In Arcadia, I came across your flower today. It was pale and sprinkled crimson, like your lips the last time I kissed you.
Should I cry? I did, as I had done that day jealous Zephyr took you from me. I can still feel your alabaster limbs in my arms, little crimson rivulets trickling from your fingertips to the green grass. And just there, the dread discus lay in all its lethality. I knelt there with you, stunned as any mortal, watched the light fade from your eyes.
Just then, a mother knelt in my temple in Delos with a burning, shivering child in her arms and sang out her plea for healing. The wind bore her prayer to my ears and I granted life, but there would be no respite for you, my love.
I could not undo the work of my own hands.
The words of my own Pythia mocked me as I grasped your naked chest to mine – Know Thyself. I should have known the very first time I ran my fingers through your hair the fate that awaited us.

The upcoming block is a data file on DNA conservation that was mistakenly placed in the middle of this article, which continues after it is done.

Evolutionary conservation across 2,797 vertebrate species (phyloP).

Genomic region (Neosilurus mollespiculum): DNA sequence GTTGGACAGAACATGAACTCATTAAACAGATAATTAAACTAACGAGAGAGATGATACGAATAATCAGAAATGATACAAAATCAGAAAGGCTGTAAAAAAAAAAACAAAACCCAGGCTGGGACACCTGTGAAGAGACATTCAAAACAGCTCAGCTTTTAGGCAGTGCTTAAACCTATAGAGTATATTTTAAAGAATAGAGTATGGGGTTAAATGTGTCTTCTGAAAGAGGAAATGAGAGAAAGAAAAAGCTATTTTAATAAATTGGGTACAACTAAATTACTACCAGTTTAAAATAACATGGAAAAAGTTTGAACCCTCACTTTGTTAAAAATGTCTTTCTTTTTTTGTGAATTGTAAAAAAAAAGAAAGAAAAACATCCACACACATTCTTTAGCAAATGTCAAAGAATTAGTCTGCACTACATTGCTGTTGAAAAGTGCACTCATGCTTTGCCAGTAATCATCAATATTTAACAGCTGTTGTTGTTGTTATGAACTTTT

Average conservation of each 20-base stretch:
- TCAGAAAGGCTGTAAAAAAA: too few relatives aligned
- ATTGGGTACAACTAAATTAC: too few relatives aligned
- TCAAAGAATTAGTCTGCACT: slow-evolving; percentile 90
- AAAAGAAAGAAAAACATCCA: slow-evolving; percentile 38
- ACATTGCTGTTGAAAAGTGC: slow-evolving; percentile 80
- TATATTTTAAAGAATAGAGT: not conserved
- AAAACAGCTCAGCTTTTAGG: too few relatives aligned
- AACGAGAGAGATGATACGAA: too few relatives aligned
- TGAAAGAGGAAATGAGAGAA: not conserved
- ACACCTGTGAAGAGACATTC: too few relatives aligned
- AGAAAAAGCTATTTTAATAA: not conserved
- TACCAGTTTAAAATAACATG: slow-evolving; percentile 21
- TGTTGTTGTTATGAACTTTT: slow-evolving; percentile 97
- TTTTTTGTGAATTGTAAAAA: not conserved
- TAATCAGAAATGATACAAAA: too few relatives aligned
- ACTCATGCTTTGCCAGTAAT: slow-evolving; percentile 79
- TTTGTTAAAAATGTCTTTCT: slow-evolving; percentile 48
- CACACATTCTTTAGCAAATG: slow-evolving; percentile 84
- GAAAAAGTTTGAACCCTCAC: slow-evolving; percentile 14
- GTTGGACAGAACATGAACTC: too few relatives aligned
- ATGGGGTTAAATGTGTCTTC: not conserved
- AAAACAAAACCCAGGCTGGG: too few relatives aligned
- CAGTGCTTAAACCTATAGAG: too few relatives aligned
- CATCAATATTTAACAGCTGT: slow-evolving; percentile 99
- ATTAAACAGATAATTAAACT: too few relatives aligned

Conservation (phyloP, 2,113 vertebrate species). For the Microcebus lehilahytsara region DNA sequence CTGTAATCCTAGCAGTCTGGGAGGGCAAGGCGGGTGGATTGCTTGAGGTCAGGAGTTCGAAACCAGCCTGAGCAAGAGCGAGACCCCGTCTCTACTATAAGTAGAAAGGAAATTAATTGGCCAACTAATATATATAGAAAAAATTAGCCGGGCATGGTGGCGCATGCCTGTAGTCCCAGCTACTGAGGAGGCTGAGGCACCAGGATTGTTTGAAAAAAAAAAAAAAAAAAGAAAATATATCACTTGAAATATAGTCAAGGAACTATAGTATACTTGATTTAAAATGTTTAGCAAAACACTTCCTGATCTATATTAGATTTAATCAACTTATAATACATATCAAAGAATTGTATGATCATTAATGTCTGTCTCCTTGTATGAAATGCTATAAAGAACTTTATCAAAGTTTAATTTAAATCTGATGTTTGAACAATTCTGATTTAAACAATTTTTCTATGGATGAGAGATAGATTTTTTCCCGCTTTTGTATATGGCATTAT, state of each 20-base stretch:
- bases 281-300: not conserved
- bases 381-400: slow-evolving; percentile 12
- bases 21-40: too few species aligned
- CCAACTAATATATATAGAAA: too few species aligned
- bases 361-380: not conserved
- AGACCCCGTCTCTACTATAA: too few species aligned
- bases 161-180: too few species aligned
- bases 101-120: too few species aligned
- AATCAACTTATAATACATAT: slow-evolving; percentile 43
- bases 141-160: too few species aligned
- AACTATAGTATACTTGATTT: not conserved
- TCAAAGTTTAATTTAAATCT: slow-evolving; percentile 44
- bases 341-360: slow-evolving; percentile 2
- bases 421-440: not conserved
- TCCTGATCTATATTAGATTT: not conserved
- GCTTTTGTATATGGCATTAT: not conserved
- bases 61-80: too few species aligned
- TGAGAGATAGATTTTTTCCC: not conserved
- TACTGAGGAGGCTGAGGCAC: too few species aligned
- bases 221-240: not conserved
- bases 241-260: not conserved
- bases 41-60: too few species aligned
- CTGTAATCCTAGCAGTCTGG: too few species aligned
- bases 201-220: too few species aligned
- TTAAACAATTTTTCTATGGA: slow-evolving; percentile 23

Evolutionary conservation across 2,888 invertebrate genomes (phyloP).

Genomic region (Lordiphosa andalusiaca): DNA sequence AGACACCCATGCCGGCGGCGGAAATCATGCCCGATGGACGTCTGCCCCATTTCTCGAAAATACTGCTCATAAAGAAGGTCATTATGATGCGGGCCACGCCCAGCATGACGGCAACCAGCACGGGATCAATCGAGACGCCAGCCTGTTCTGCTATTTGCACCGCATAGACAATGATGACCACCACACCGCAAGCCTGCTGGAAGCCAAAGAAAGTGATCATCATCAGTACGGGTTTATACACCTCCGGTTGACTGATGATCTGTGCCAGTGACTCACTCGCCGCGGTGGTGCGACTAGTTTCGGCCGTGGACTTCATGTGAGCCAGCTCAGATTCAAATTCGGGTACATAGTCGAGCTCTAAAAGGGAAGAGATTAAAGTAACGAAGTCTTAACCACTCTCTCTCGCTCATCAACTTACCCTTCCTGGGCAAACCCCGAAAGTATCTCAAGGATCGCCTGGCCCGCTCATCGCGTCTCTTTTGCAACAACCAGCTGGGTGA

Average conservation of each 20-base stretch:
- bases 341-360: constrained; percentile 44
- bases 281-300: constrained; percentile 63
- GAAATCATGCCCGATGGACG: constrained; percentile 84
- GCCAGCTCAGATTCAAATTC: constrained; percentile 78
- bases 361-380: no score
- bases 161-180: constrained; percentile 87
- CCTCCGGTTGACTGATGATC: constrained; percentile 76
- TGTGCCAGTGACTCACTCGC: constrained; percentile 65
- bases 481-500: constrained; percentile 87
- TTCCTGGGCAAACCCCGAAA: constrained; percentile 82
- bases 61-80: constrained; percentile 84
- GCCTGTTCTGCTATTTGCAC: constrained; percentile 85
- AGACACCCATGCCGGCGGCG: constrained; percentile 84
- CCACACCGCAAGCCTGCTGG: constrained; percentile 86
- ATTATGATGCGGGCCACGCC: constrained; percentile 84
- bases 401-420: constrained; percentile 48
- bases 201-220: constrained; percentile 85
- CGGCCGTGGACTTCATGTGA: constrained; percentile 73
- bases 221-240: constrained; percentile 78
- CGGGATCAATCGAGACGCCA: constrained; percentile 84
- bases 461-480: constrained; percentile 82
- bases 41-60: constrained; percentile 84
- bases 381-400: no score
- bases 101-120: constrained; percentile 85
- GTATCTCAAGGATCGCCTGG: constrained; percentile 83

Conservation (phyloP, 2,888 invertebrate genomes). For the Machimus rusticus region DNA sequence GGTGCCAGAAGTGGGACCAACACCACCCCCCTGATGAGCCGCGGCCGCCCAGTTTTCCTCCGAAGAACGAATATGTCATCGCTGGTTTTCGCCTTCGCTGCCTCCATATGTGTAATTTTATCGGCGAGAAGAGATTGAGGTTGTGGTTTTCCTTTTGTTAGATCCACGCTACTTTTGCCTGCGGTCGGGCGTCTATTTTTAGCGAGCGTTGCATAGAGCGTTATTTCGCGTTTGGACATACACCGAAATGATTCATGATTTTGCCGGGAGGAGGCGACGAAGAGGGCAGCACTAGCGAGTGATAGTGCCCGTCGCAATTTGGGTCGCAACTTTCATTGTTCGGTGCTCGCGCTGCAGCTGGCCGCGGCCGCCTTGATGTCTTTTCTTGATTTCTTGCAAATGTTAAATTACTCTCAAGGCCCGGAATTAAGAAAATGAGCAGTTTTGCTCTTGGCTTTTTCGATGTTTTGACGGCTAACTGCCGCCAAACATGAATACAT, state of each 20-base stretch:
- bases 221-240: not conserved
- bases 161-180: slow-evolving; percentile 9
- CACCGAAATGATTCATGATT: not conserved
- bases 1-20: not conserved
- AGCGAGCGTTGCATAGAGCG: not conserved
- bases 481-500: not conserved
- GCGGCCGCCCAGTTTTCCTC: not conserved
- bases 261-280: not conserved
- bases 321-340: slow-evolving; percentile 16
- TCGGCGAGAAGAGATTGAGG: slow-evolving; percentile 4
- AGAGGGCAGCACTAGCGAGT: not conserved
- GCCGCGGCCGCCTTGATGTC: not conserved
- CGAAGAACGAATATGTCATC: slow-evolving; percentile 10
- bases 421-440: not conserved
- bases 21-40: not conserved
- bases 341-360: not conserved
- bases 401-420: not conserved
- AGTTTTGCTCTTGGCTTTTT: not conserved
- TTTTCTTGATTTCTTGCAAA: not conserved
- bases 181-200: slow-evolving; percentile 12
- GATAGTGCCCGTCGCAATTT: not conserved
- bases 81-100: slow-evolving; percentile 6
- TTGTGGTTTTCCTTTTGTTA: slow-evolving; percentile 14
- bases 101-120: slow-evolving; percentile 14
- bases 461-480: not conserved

Somewhere along the banks of Ladon, Daphne laughs her bitter vengeance. And in Cumae, the withered Sybil shrieks her satisfaction. In all of Hellas, who will turn a kind eye upon me in my grief?
As you grew cold, I turned a desperate glance north, but the Olympian peak held no mercy for me, and the ground trembled at the coming of my father’s brother. My terrible dart, death for both Achaean warrior and Arcadian peasant, quivered in my bow, eager to take flight. But the lord of the dead left only colorful shards of you to remain with me.
Now you are still here after all this time, full of color and scent and life. Perhaps, after I am forgotten, someone will take you up and place you on an altar or in a window – and think of Apollo and his dear Hyacinth.
Author Bio: R. Christophe Ryber lives in Vermont where he studies writing and literature at a local college.